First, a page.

The Price, Stephen Joseph Theatre, Scarborough

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The Independent Culture

Everything comes at a price. Careers, relationships, families – even the jumble of unwanted furniture amidst which this absorbing and superbly paced piece of theatre is enacted. It all costs; sooner or later we all must pay.

The question of how we go about picking up the tab, and at what impact to ourselves and those around us is at the core of this 1968 Arthur Miller play powerfully brought to life in a joint production between three leading regional theatres, Scarborough's Stephen Joseph, the Octagon Bolton and Hull Truck.

Director David Thacker knew the late playwright and even worked with him on an earlier production in which Miller advised that at the core of the work is hope and generosity rather than cynicism and greed.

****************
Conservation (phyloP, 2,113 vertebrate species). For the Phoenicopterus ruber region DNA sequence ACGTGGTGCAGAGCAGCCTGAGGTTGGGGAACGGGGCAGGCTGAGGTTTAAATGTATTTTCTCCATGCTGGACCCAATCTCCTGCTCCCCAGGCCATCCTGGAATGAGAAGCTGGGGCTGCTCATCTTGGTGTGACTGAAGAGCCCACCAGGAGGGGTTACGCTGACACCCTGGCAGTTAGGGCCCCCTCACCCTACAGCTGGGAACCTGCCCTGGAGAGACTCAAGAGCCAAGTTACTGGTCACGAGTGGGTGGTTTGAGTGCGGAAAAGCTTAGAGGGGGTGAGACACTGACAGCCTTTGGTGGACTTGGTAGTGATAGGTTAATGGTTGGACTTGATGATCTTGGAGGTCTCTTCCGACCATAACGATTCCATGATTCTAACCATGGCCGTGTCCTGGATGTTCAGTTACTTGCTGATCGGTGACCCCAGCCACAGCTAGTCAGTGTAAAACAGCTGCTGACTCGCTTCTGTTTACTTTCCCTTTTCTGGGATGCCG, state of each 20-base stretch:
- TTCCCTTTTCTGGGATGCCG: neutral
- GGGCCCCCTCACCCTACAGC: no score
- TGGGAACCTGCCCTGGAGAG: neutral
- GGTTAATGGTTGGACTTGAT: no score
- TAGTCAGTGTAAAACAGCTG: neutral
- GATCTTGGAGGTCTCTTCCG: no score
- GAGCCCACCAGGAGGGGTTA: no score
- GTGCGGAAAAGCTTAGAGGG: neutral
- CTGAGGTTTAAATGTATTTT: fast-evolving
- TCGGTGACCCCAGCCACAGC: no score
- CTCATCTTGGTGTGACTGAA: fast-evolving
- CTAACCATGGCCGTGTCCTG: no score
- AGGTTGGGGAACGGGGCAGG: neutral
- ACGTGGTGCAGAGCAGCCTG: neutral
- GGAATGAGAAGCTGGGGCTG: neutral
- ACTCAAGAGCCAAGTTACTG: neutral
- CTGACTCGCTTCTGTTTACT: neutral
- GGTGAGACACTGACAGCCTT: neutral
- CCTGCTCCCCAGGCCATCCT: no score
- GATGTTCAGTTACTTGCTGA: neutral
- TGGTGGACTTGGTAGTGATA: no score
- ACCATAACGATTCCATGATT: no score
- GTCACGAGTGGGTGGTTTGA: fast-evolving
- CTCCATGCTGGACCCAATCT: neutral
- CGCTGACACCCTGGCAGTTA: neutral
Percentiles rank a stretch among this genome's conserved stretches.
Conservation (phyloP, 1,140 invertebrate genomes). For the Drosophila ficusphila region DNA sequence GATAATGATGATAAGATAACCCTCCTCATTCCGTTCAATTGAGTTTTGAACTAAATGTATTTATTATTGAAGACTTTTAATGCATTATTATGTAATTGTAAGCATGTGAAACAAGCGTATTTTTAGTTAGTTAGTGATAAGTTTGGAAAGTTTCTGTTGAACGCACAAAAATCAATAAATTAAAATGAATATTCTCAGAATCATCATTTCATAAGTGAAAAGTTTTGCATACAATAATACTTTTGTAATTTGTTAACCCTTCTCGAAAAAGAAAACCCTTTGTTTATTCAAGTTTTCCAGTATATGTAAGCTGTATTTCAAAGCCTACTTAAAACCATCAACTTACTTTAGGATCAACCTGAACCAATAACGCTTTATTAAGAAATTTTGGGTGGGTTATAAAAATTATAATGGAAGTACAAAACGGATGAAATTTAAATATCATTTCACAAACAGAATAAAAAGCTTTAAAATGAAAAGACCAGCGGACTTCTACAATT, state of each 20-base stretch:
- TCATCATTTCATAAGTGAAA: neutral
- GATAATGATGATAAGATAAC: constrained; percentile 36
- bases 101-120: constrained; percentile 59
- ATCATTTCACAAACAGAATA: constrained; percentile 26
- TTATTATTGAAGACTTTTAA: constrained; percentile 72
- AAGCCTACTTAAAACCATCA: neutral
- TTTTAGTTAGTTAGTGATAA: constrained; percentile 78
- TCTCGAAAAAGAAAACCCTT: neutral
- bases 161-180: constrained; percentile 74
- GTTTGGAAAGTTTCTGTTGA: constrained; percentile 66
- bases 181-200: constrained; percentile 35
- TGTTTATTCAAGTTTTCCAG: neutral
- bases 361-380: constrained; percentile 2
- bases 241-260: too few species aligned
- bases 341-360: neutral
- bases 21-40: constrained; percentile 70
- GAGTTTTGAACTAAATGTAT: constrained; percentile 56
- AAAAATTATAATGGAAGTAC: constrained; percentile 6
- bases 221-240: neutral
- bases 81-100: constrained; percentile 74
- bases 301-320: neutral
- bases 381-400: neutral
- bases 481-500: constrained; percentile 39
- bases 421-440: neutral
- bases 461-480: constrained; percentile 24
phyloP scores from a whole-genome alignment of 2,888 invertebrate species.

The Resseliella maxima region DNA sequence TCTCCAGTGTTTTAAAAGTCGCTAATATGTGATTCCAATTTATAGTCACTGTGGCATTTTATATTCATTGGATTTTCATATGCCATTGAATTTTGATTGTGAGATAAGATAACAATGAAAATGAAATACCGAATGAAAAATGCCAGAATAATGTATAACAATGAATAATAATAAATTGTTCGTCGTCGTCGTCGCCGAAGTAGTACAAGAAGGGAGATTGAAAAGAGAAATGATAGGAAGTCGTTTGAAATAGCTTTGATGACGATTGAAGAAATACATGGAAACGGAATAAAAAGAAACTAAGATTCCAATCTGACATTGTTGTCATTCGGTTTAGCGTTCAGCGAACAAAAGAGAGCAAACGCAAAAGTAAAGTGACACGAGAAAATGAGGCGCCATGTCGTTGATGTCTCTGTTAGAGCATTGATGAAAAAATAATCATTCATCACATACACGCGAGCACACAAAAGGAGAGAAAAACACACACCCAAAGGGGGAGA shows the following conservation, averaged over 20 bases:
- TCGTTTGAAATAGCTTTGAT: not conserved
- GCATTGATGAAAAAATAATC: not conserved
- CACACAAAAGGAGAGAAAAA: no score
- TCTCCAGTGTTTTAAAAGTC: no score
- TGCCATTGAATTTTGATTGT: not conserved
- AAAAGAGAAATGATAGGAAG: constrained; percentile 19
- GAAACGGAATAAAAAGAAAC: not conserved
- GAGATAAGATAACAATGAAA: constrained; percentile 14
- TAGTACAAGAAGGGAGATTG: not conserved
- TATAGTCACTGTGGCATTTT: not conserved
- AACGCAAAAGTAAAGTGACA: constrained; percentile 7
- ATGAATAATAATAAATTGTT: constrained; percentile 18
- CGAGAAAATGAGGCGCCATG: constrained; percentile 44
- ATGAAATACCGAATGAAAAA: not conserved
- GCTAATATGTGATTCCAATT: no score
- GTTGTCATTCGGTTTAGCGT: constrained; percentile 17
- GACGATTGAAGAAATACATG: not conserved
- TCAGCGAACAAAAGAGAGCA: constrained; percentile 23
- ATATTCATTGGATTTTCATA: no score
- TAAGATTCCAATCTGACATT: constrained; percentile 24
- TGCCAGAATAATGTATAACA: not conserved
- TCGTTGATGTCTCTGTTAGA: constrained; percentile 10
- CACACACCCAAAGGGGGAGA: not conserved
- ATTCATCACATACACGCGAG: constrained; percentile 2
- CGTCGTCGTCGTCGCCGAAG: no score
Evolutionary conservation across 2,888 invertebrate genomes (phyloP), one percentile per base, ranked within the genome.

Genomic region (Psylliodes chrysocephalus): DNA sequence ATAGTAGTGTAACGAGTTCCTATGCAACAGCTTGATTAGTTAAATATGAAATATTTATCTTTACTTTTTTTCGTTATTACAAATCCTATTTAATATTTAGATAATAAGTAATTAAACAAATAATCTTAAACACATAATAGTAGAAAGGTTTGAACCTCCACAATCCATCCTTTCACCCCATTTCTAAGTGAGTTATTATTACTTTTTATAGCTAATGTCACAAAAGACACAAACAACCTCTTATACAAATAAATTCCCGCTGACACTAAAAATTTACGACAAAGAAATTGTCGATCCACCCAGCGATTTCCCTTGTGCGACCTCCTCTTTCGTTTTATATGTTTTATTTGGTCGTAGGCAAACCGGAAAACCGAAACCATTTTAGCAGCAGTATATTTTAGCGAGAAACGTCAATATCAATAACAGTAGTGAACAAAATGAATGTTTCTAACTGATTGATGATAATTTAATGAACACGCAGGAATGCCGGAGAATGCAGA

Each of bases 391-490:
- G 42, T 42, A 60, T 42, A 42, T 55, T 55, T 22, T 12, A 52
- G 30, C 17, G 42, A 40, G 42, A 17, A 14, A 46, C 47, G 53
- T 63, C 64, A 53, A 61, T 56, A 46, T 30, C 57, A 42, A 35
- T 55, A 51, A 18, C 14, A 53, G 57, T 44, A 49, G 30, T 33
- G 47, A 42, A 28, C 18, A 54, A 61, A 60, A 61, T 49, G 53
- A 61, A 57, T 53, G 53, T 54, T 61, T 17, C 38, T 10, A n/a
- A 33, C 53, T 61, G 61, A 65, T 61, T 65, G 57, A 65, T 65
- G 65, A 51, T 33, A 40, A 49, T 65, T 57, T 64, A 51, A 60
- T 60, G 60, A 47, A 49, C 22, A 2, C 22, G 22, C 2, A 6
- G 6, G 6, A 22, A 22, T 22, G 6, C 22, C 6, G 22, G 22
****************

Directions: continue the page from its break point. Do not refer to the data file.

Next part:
It would be easy to play it the other way. Tom Mannion is career cop Victor Franz. With only 19 arrests to his name after 28 years in the policing slow lane, he gave up on a career in science to support his father. Wiped out in the Depression, the old man was part of the Manhattan smart set but gave up on life when Wall Street crashed. His chair, still bearing the physical imprint of his defeated ghost, commands centre stage throughout.

Victor and his unfulfilled wife Esther, played by Susan Sylvester, are busy arguing over the shortcomings of their life together before the action steps up with the arrival of Kenneth Alan Taylor's furniture assessor Gregory Solomon. Fate has delivered him to price up Franz senior's belongings, which must be sold as the family apartment in which they have been residing is about to be demolished. Solomon holds up a mirror to the cop's – and society's – obsession with disposability. But it is when long-lost brother Walter, a doctor played by Colin Stinton, drops by, that the interplay of characters really starts to fizz. This production is of the very highest quality.

To 30 April (01723 370 541); then 9 to 14 May, Hull Truck Theatre (01482 323638)

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